Can Legal Garnishments Be Reversed or Stopped in Florida?
Nightmare Scenario #2: You open the envelope containing your paycheck. Instead of the expected amount, you find that you have been paid 25% less than your typical wage.
Are you a victim of fraud? Have criminals hacked your bank account? Perhaps this is a case of identity theft?
No–you are a victim of legal garnishment.
In a previous blog post, I explained how a writ of garnishment is obtained by a debt collector, and how this can result in a zero bank balance.
In addition to removing money from your bank account without your knowledge, legal garnishment can also result in up to a 25% reduction in your paycheck–every paycheck–until the judgment is satisfied.
When clients arrive in my office asking if a legal garnishment can be “undone”, I answer with a “maybe”, and ask a series of specific questions to determine the likelihood. Here are some examples of situations that might result in a full or partial reduction/reversal of garnishment:
- The funds being garnished are Social Security, Disability or Veterans’ benefits
- The funds being garnished are Unemployment or Workers’ compensation
- The funds being garnished are wages earned by the “head of household”
- The judgment that resulted in the garnishment can be vacated
- The amount of the garnishment can be reduced by negotiation
These are only a few examples of situations that could result in the reversal of legal garnishment in Florida. Many of these examples are “claims of exemption.” A consumer must file for a claim of exemption within 20 days of the notification of garnishment. The filing will result in a hearing that will stop the garnishment if the court rules that the consumer does qualify for the claim of exemption. If the court rules in the consumer’s favor, money previously seized will be returned. This downloadable form for Claim of Exemption and Request for Hearing for Miami-Dade County has been provided by the Miami-Dade Clerk of Courts website.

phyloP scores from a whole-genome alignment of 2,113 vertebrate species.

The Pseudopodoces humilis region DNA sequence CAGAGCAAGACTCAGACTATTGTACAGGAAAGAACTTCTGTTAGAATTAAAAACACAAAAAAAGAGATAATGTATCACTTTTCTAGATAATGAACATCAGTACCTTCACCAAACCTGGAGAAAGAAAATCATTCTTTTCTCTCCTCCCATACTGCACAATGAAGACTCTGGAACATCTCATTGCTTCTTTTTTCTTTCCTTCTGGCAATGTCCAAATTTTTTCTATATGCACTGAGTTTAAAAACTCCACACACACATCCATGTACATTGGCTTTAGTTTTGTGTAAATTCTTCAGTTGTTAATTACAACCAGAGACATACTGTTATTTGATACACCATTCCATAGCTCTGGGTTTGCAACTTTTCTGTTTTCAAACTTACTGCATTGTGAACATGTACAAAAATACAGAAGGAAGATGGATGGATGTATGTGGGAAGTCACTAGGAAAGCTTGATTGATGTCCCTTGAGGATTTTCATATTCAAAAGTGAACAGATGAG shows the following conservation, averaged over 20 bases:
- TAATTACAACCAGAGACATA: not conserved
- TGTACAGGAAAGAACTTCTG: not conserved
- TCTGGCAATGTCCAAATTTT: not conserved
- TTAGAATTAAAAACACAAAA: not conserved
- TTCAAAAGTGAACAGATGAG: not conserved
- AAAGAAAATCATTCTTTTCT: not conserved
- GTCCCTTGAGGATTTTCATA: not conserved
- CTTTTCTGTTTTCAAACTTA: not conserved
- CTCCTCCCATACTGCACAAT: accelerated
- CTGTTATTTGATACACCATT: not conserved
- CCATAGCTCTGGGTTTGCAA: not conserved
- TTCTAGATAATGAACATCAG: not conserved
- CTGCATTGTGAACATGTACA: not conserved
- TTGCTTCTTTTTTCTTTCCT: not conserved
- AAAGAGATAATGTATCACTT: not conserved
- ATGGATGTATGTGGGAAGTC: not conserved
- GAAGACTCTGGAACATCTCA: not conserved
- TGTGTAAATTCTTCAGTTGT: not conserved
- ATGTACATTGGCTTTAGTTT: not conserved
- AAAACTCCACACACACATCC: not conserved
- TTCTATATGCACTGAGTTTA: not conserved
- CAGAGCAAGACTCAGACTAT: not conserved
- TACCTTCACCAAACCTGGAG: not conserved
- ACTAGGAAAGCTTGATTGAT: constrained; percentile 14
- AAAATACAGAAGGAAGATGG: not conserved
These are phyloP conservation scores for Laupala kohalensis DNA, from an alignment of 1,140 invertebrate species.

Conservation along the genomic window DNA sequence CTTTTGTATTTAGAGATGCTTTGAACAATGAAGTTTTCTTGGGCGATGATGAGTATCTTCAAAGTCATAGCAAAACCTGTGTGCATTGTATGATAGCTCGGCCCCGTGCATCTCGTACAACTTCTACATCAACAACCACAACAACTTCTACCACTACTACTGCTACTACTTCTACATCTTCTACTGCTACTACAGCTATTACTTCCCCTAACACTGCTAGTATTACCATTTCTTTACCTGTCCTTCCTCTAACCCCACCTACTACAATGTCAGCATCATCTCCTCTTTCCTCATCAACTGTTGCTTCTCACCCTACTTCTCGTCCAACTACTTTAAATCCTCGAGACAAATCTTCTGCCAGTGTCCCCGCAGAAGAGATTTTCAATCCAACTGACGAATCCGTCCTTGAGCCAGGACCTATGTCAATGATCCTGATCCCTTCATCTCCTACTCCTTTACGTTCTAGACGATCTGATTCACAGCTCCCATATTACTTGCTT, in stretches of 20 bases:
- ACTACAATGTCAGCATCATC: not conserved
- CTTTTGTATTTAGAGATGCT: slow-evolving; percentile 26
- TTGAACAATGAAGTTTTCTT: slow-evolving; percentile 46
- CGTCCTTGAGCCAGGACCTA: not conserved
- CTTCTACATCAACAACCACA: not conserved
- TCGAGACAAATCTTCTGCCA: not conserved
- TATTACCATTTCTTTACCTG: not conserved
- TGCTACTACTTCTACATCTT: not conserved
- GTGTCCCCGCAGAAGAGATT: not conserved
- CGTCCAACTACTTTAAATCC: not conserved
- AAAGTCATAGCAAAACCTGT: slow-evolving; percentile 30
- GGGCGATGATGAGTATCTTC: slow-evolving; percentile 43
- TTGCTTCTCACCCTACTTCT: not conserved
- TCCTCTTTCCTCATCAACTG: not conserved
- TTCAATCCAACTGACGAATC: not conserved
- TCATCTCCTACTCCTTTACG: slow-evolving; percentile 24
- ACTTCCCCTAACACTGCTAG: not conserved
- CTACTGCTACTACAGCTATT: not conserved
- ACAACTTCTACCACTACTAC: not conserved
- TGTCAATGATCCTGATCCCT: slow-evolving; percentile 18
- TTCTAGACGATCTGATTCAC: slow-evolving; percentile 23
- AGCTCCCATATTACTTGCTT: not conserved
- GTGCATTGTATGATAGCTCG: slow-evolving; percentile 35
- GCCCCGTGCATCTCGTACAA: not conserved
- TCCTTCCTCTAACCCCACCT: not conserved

The final example, voiding or vacating the original default judgment, is a bit more involved, and refers to the original judgment obtained by the debt collector. When clients meet with me about stopping or reversing a legal garnishment, in addition to exploring possible claims of exemption, I also explore the possibility that the original judgment was obtained improperly, and could be vacated with a motion for relief. In this case, not only would the garnishment end and the client’s money be returned, but the judgment would be dismissed, and the consumer would have an opportunity to get out of the debt entirely. A local consumer attorney would be able to discuss and review your original default judgment for improper procedure (i.e. sewer service, improper notice, a Fair Debt Collection Practices Act violation, etc).
Please keep these two things in mind:
- Even if you qualify for a claim of exemption, or other relief, your wages will continue to be garnished and placed in a escrow account while you wait for the hearing. (*Note – calling the judge’s assistant and asking for a hearing will speed up the process, and may give you a more convenient date).
- After the hearing, you must wait for the plaintiff (the debt collector) to complete the steps required to return your money to you. (Or, if you go to the hearing prepared with a proposed order you can greatly speed up the process).
A local attorney experienced in stopping or reversing garnishment should be able to assist you every step of the way in your quest to stop or dissolve a legal garnishment, by:
- reviewing your case for possible exemptions or other relief
- representing you at the hearing
- speeding the process of your return of funds, if your case is successful
- negotiating a better deal, if you don’t have exemptions
[photo credit: sxc.hu/sgback]